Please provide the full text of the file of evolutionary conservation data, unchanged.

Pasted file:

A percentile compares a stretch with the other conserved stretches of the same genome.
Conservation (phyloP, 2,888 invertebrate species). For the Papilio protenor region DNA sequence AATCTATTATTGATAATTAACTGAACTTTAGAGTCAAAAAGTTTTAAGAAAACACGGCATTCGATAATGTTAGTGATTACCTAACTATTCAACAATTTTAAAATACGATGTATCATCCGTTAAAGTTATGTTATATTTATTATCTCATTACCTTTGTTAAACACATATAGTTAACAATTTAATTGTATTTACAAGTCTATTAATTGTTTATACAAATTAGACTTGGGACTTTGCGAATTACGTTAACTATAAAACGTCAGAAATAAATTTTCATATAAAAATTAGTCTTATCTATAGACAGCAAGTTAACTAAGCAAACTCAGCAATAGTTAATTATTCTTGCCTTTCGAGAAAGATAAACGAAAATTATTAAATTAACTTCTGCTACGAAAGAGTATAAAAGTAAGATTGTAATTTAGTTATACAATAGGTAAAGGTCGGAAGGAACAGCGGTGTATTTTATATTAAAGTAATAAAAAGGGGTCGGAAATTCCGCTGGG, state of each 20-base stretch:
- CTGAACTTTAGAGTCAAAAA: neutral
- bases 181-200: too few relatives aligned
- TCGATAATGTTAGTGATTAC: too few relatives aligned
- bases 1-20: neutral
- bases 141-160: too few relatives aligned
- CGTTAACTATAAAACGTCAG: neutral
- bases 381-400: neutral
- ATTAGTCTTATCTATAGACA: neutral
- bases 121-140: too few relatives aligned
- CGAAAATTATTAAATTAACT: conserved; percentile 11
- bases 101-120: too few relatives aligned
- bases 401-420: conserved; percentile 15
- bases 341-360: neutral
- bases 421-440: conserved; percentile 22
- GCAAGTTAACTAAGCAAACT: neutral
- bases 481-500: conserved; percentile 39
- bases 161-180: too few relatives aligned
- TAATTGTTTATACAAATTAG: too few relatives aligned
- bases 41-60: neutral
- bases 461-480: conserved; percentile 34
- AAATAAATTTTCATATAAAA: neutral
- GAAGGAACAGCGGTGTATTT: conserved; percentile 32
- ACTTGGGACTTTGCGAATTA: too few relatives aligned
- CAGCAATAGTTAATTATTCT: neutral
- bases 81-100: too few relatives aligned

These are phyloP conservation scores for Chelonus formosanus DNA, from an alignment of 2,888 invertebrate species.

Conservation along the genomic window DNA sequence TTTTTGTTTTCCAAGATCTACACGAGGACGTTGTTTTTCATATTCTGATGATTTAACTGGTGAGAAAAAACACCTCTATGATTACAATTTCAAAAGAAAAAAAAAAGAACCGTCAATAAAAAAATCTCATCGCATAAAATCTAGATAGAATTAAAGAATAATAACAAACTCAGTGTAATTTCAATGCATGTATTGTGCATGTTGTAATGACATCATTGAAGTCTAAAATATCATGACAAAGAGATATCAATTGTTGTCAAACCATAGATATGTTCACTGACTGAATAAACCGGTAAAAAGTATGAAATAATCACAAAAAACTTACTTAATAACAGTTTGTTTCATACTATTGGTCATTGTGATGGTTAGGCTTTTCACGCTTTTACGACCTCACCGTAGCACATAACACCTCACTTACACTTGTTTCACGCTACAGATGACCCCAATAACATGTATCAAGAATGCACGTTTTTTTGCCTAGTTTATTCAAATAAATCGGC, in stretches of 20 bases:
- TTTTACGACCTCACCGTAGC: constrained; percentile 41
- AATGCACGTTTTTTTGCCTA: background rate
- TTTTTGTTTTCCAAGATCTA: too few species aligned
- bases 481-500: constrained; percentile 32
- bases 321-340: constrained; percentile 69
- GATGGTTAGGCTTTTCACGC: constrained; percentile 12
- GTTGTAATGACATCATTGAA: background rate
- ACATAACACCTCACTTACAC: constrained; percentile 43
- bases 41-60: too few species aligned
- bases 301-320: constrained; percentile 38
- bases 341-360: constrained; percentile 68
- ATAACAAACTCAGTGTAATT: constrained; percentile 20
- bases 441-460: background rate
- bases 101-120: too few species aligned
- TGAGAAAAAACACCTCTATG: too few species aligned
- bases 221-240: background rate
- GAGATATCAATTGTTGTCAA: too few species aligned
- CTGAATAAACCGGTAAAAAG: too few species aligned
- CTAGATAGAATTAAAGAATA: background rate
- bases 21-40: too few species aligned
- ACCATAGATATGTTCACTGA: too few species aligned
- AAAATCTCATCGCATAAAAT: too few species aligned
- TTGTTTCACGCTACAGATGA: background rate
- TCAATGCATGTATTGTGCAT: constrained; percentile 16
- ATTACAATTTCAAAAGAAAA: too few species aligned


A percentile compares a stretch with the other conserved stretches of the same genome.
Conservation (phyloP, 2,888 invertebrate species). For the Papilio protenor region DNA sequence AATCTATTATTGATAATTAACTGAACTTTAGAGTCAAAAAGTTTTAAGAAAACACGGCATTCGATAATGTTAGTGATTACCTAACTATTCAACAATTTTAAAATACGATGTATCATCCGTTAAAGTTATGTTATATTTATTATCTCATTACCTTTGTTAAACACATATAGTTAACAATTTAATTGTATTTACAAGTCTATTAATTGTTTATACAAATTAGACTTGGGACTTTGCGAATTACGTTAACTATAAAACGTCAGAAATAAATTTTCATATAAAAATTAGTCTTATCTATAGACAGCAAGTTAACTAAGCAAACTCAGCAATAGTTAATTATTCTTGCCTTTCGAGAAAGATAAACGAAAATTATTAAATTAACTTCTGCTACGAAAGAGTATAAAAGTAAGATTGTAATTTAGTTATACAATAGGTAAAGGTCGGAAGGAACAGCGGTGTATTTTATATTAAAGTAATAAAAAGGGGTCGGAAATTCCGCTGGG, state of each 20-base stretch:
- CTGAACTTTAGAGTCAAAAA: neutral
- bases 181-200: too few relatives aligned
- TCGATAATGTTAGTGATTAC: too few relatives aligned
- bases 1-20: neutral
- bases 141-160: too few relatives aligned
- CGTTAACTATAAAACGTCAG: neutral
- bases 381-400: neutral
- ATTAGTCTTATCTATAGACA: neutral
- bases 121-140: too few relatives aligned
- CGAAAATTATTAAATTAACT: conserved; percentile 11
- bases 101-120: too few relatives aligned
- bases 401-420: conserved; percentile 15
- bases 341-360: neutral
- bases 421-440: conserved; percentile 22
- GCAAGTTAACTAAGCAAACT: neutral
- bases 481-500: conserved; percentile 39
- bases 161-180: too few relatives aligned
- TAATTGTTTATACAAATTAG: too few relatives aligned
- bases 41-60: neutral
- bases 461-480: conserved; percentile 34
- AAATAAATTTTCATATAAAA: neutral
- GAAGGAACAGCGGTGTATTT: conserved; percentile 32
- ACTTGGGACTTTGCGAATTA: too few relatives aligned
- CAGCAATAGTTAATTATTCT: neutral
- bases 81-100: too few relatives aligned

These are phyloP conservation scores for Chelonus formosanus DNA, from an alignment of 2,888 invertebrate species.

Conservation along the genomic window DNA sequence TTTTTGTTTTCCAAGATCTACACGAGGACGTTGTTTTTCATATTCTGATGATTTAACTGGTGAGAAAAAACACCTCTATGATTACAATTTCAAAAGAAAAAAAAAAGAACCGTCAATAAAAAAATCTCATCGCATAAAATCTAGATAGAATTAAAGAATAATAACAAACTCAGTGTAATTTCAATGCATGTATTGTGCATGTTGTAATGACATCATTGAAGTCTAAAATATCATGACAAAGAGATATCAATTGTTGTCAAACCATAGATATGTTCACTGACTGAATAAACCGGTAAAAAGTATGAAATAATCACAAAAAACTTACTTAATAACAGTTTGTTTCATACTATTGGTCATTGTGATGGTTAGGCTTTTCACGCTTTTACGACCTCACCGTAGCACATAACACCTCACTTACACTTGTTTCACGCTACAGATGACCCCAATAACATGTATCAAGAATGCACGTTTTTTTGCCTAGTTTATTCAAATAAATCGGC, in stretches of 20 bases:
- TTTTACGACCTCACCGTAGC: constrained; percentile 41
- AATGCACGTTTTTTTGCCTA: background rate
- TTTTTGTTTTCCAAGATCTA: too few species aligned
- bases 481-500: constrained; percentile 32
- bases 321-340: constrained; percentile 69
- GATGGTTAGGCTTTTCACGC: constrained; percentile 12
- GTTGTAATGACATCATTGAA: background rate
- ACATAACACCTCACTTACAC: constrained; percentile 43
- bases 41-60: too few species aligned
- bases 301-320: constrained; percentile 38
- bases 341-360: constrained; percentile 68
- ATAACAAACTCAGTGTAATT: constrained; percentile 20
- bases 441-460: background rate
- bases 101-120: too few species aligned
- TGAGAAAAAACACCTCTATG: too few species aligned
- bases 221-240: background rate
- GAGATATCAATTGTTGTCAA: too few species aligned
- CTGAATAAACCGGTAAAAAG: too few species aligned
- CTAGATAGAATTAAAGAATA: background rate
- bases 21-40: too few species aligned
- ACCATAGATATGTTCACTGA: too few species aligned
- AAAATCTCATCGCATAAAAT: too few species aligned
- TTGTTTCACGCTACAGATGA: background rate
- TCAATGCATGTATTGTGCAT: constrained; percentile 16
- ATTACAATTTCAAAAGAAAA: too few species aligned